As I developed this picture, my work in ecology and environmental studies opened out to interpretive studies of science and then to facilitation of critical, reflective practice. The integration of these three levels or angles is evident in my book, Unruly Complexity: Ecology, Interpretation, Engagement (U. Chicago Press, 2005). This work not only examines the problematic boundaries of the complex situations studied by scientists, but also interprets their efforts to build social support for adopting explicit or implicit boundaries and studying what is inside. Similarly for the complex situations interpreted by sociologists, historians, and other scholars in the area now known as science and technology studies (STS). Moreover, I explore ways to stimulate researchers (and students training to become researchers) to examine self-consciously the complexity of their social situatedness so as to change the ways they address the complexity of the situations they study. In recent years, I have transferred this three-level engagement with complexity from ecology to social epidemiological approaches that address the life course development of health and behavior. This has resulted in new critical angles on heritability studies underlying nature-nurture debates (Nature-Nurture? No…: A Short, but Expanding Guide to Variation and Heredity, book ms.) and forms the focus of a current book project, Troubled by Heterogeneity?
This project on complexity and change had its beginnings, as mentioned above, in environmental and social activism in Australia that led to studies and research in ecology and agriculture (B.Sc., Monash University, 1975; research positions at Universities of Queensland and Melbourne, 1976-79). I moved to the United States to undertake doctoral studies in ecology (Ph.D., Harvard University 1985), with a minor focus in what is now called STS. Subsequently, I combined scientific investigations with interpretive STS inquiries, my goal being to make STS perspectives relevant to life and environmental students and scientists (MIT, New School, U.C. Berkeley, Cornell University, 1985-96). (Historical, sociological, and pedagogical cases have included the origins of systems ecology, socio-economic analysis of the future of a salt-affected irrigation region, systems dynamics modeling of nomadic pastoralists in sub-Saharan Africa, researchers mapping the conditions in which they work, and political ecological critique of the tragedy of the commons framework.) Critical thinking and critical pedagogy/reflective practice became central to my intellectual and professional project as I encouraged students and researchers to contrast the paths taken in science, society, education with other paths that might be taken, and to foster their acting upon the insights gained (Biology & Society program, Cornell, 1990-96; Eugene Lang Professor for Social Change, Swarthmore College, 1997-98; U. Mass. Boston 1998-present). Bringing critical analysis of science to bear on the practice and applications of science has not been well developed or supported institutionally, and so I have contributed actively to new collaborations, programs, and other activities, new directions for existing programs, and collegial interactions across disciplines (e.g., International Society for History, Philosophy and Social Studies of Biology, Program organizing, 1987-91, President and Executive member, 1993-99, Education Committee, founding chair and member, 1997-2005; New England Workshop on Science and Social Change, Organizer, 2004-present; editing Changing Life: Genomes, Ecologies, Bodies, Commodities, U. Minnesota Press, 1997). As a Professor at the University of Massachusetts Boston (1998-), I direct the Critical and Creative Thinking Graduate Program (1999-04, 07-), the undergraduate Science, Technology & Values Program (2004-), and the new Science in a Changing World graduate track (2009-). My aspiration is to foster education and research that supports people to become resilient and reorganize their lives, communities, and economies in response to social, environmental changes (Taking Yourself Seriously: Processes of Research and Engagement, with J. Szteiter, book ms.).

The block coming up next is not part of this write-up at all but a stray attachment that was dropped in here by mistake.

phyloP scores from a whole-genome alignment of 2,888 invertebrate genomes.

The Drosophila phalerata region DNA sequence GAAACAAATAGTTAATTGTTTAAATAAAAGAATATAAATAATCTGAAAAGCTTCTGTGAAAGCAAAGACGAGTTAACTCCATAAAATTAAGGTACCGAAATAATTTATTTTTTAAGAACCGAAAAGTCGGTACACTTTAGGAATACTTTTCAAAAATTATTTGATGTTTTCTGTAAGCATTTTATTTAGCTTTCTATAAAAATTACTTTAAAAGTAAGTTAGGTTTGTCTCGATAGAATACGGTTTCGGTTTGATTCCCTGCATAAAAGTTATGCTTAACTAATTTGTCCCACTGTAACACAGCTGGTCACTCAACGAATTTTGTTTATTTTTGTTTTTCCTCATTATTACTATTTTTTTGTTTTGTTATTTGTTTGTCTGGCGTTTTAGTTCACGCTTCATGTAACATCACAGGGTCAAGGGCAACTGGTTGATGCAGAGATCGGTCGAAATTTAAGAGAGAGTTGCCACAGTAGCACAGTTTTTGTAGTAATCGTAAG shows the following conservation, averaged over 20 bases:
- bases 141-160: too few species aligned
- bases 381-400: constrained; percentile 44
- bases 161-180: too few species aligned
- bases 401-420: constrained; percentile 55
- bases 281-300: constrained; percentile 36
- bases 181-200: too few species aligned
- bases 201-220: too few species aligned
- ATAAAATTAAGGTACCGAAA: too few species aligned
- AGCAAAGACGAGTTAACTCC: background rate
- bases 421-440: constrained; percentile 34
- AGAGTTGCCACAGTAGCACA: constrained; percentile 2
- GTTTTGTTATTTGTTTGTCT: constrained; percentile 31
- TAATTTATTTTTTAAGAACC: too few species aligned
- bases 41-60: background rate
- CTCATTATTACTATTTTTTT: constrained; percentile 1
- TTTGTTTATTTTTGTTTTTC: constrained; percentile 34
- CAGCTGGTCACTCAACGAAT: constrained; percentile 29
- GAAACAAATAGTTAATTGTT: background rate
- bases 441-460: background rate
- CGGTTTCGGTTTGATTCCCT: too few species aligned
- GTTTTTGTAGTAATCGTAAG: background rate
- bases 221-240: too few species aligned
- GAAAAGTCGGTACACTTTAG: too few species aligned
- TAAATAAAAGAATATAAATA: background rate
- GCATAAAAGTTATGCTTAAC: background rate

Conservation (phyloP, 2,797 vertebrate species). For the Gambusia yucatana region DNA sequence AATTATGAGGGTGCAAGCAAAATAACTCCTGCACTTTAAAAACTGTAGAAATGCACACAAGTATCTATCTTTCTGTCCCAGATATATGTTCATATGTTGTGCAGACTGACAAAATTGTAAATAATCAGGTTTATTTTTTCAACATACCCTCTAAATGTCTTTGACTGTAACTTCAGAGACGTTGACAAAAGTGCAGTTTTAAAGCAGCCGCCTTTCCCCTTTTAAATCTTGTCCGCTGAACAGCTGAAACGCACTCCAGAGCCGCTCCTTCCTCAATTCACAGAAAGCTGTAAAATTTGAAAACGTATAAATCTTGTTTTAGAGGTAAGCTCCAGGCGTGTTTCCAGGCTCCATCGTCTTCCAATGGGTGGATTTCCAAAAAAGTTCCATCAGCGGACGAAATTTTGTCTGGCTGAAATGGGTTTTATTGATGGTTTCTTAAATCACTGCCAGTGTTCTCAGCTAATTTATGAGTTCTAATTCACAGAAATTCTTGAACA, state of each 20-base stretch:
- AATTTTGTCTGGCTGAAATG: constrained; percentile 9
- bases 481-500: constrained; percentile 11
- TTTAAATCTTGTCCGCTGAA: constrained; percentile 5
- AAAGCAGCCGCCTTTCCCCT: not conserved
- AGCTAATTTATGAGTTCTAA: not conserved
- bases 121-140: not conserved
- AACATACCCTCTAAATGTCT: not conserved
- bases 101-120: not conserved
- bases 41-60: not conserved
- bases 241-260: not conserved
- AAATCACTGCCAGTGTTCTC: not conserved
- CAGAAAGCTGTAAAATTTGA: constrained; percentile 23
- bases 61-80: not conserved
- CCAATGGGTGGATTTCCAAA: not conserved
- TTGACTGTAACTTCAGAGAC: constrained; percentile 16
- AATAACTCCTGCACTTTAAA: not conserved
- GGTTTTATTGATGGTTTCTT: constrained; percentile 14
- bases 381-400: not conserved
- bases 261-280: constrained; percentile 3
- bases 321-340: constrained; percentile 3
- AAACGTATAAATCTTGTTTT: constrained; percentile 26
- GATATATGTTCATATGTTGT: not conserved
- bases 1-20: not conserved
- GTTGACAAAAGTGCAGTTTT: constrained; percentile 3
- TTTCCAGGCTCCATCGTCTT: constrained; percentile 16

My work at the intersection of STS and environmental sciences has been supported by Mellon, Wantrup, and Rockefeller Foundation fellowships (1985-86, 87-90, 96-97, respectively), and by visiting professorships at the Centro de Investigación y Docencia Económicas and the Centro de Ecología, U.N.A.M., Mexico (summer 1992, 1993) and the School of Forestry and Environmental Studies, Yale University (2003). My work at the intersection of STS and health sciences has been supported by NSF grants (2003-05, 06-09), and as a visiting scholar at the Pembroke Center, Brown University (2002-03) and the Konrad Lorenz Institute for Evolution and Cognition Research, Austria (2008 & 2010). My work on educational innovation and interdisciplinary workshops has been supported by the Academy of Finland (1988), the University of Tampere (1996-2000), NSF grants (2004-05, 05-09), and the Chancellor’s Award for Distinguished Teaching at my university (2009).